A Painting on Wood Arts and Crafts Project

This painting on wood arts and crafts project uses leftover tree pieces to create frameless works of art.
By Nancy J. Tozier
September/October 1982
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If the idea of crafting a painting without a visit to the frame shop hasn't entirely won you over yet, you might consider other options for decorating some timber rounds.

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You might save a few slabs of your next felled tree from the hungry maw of the woodstove for this fun painting on wood arts and crafts project. 

A while back, my father volunteered to be part of a work crew that was clearing trees to enlarge a church parking lot. As Dad watched the billets roll to the ground during the felling-and-bucking operation, he recalled that he'd recently seen some local artists selling paintings they'd executed on slabs of wood. Knowing of my artistic inclinations, my father carefully crosscut two sturdy rounds from a large pine tree and set them aside for me for this painting on wood arts and crafts project.

Since the slices had been made with a chain saw, a lot of sanding was required to prepare them for painting. Dad smoothed the rough spots off with coarse sandpaper and an electric sander, and I finished polishing the to-be-decorated surfaces with fine sandpaper.

Next, I spread three coats of an acrylic polymer medium across the face of each plank to seal the wood. Once I'd roughed in some designs, I filled in my "masterpieces," using acrylic paints. Then, after the artworks had thoroughly dried, I applied two coats of acrylic matte medium, which provided a non-glare seal and finish to each drawing. (The acrylic products and brushes should be available in any art store.)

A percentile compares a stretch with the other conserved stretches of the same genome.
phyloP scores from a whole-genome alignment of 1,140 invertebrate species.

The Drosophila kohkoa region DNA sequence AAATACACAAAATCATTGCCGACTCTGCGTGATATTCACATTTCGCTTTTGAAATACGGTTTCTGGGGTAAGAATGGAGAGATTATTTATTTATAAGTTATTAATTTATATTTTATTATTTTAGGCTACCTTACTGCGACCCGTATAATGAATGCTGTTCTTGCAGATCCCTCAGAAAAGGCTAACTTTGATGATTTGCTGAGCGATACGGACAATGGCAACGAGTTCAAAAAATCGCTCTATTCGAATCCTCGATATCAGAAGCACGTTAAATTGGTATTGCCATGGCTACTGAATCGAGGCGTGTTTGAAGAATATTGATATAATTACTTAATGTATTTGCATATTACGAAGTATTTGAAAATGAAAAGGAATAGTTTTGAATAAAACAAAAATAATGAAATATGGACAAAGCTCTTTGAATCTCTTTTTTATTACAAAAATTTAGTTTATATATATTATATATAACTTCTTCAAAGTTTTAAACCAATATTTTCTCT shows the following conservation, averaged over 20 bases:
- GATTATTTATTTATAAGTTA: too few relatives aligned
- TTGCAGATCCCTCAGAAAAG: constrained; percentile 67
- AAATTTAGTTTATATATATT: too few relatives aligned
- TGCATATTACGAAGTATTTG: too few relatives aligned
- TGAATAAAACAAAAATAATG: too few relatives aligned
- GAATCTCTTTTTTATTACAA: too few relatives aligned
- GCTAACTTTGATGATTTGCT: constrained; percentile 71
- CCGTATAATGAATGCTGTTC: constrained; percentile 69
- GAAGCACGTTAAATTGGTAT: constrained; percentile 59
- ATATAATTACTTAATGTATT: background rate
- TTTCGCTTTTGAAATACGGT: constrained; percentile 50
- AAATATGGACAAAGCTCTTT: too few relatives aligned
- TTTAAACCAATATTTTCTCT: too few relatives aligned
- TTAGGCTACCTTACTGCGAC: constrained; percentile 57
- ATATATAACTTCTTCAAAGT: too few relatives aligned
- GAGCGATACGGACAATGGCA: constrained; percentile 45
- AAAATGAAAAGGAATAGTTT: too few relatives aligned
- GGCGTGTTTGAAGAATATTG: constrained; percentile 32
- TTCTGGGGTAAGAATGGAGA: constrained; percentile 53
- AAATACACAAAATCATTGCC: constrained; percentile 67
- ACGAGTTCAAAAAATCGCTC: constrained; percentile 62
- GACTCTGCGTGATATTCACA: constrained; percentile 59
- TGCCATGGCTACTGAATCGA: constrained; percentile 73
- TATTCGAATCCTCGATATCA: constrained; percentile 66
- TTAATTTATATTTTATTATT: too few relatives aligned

At that point, the backs and edges of the timber chunks remained unfinished. Since the bark was still firmly attached to one painting's rim, I left it in place and varnished over the rustic "frame" — and the back of the round — being careful not to slosh the coating onto the picture itself. The bark on the other slab had already peeled off, so I simply stained the raw edges a rich walnut hue before varnishing the sides and back. When the finish was dry, I equipped each plaque with two small wood screws and a length of sturdy picture-hanging wire, which completed the wood's transformation from stove food to a feast for the eyes.

Now if the idea of crafting a painting without a visit to the frame shop hasn't entirely won you over yet, you might consider other options for decorating some timber rounds. You could, for instance, simply mount a mirror — securing it with tile adhesive — and surround it with dried flowers. Or you might want to use the log ends to display photographs of landscapes, to bring the outdoors in … or of family members and special events such as weddings, to produce a portrait gallery that's decidedly out of the ordinary.

In fact, my frameless frame-ups can be put to a variety of decorative purposes that'll be limited only by your ingenuity and creativity … and, of course, by the contents of your woodlot!

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